Alberta to test new overdose prevention mobile app

The Government of Alberta plans to test a new mobile app with the aim of protecting individuals who use opioids and other substances alone in their homes.

The app, called the Digital Overdose Response System (DORS) can trigger a call from the STARS emergency centre if the user becomes unresponsive to a timer. As a result, emergency services will be sent to their location to evaluate and potentially treat the individual for a suspected overdose.

Moreover, the app will also provide information about recovery-oriented support and services available in the user’s area.

“We know that most people who fatally overdose in Alberta, do so in a private home. Among the first of its kind in Canada, the DORS app will help prevent opioid and other substance-related deaths by those using alone at home,” said Jason Luan, Alberta’s Minister of Mental Health and Addictions in a statement. “Launching this app is another important step in building a full recovery-oriented continuum of care for addiction treatment in the province.”

Testing of the app will begin this summer in Calgary, and it’s expected that its use will be expanded to other communities next year after the testing phase is completed.

So far, Alberta substance use surveillance data has shown that COVID-19 has had a significant negative impact on individuals struggling with addiction. Last year, 1,128 people died in Alberta from an opioid overdose.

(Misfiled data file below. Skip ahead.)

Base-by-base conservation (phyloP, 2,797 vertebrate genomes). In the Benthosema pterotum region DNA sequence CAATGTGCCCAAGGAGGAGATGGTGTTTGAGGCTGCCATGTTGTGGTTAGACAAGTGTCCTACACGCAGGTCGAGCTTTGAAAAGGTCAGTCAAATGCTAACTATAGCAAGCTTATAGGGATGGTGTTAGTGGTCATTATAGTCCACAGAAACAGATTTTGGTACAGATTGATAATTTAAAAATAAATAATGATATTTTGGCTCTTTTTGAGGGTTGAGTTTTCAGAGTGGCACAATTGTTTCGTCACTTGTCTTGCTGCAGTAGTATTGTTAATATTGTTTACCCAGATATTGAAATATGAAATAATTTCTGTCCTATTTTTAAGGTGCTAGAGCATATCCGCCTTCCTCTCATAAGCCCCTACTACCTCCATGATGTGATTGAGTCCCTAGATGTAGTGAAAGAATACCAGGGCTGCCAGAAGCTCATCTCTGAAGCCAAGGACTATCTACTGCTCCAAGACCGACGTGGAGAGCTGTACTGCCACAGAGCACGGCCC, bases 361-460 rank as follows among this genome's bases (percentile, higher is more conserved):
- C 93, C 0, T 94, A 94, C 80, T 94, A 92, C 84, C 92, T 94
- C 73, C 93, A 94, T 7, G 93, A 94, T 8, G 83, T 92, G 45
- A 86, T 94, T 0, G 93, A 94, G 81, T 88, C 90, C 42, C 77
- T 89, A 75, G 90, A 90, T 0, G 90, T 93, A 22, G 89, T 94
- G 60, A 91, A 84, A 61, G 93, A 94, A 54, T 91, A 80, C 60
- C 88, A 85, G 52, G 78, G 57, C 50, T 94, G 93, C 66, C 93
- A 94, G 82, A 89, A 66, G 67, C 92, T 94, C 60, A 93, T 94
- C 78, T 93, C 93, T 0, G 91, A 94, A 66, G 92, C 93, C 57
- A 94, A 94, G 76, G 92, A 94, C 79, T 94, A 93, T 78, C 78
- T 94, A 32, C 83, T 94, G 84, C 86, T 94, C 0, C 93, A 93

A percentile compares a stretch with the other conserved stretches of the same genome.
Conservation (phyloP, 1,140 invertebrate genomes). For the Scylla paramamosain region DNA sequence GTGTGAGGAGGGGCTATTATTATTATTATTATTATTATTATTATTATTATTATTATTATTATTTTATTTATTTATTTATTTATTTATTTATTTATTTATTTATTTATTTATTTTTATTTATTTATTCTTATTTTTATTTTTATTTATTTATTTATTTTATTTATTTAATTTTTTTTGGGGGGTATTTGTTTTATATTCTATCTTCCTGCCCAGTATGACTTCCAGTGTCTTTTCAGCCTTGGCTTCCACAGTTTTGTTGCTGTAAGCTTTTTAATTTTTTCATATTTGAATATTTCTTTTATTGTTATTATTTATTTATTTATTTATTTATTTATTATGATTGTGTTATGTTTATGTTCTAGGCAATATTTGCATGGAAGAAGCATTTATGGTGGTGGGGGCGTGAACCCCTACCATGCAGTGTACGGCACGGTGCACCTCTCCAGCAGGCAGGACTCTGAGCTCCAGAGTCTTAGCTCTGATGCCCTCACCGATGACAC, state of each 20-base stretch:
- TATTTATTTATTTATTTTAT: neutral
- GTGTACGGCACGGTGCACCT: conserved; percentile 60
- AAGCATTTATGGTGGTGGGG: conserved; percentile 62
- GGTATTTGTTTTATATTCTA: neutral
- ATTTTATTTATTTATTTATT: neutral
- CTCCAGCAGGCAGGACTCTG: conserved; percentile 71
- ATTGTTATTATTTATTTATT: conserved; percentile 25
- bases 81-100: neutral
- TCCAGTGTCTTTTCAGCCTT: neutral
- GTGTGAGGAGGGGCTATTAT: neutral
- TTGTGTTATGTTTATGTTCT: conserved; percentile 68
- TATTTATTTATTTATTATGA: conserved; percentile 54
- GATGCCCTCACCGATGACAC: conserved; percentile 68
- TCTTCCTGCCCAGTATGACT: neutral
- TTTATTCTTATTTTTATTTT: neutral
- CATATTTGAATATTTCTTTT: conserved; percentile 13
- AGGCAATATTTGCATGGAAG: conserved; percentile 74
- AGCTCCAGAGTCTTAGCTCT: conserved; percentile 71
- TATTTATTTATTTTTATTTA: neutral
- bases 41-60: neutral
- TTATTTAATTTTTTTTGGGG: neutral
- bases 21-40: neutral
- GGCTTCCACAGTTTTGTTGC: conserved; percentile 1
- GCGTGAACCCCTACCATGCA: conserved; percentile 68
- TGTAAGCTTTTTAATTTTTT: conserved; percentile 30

“EMS is proud to have been an adviser in the development of this application. People who use drugs at home are a hard-to-reach segment of the population. We have unfortunately had many fatal overdoses in private homes in suburban areas,” said Curtis Swanson, director of Clinical Operations, Calgary Zone EMS, Alberta Health Services. “This new technology will connect those individuals with emergency services, as well as treatment and recovery services to assist them in taking the steps towards long-term recovery.”

According to the Alberta Government, 70% of overdose deaths in Alberta took place in private residences in 2020.

Moreover, from 2018 to 2020, 60-80% of opioid-related fatalities in Calgary and Edmonton occurred in suburban neighbourhoods outside of the downtown core. Finally, over half of all opioid-related EMS calls are made outside of the downtown core, according to the provincial government.

The provincial government has noted that the DORS app is one of many reduction measures that receives funding from the Government of Alberta. Other services include supervised consumption and overdose prevention services, as well as the Opioid Agonist Therapy Gap Coverage program and the Virtual Opioid Dependency program, which currently has no wait list.

Naloxone kits are also available for free at many locations across the province, containing medication which can reverse an opioid overdose if administered in time.

The budget for the app testing phase is $325,000, which will also support its development. The provincial government has also stated that ongoing operational costs will be informed by the test phase and finalized when the app becomes expanded across Alberta next year.

 

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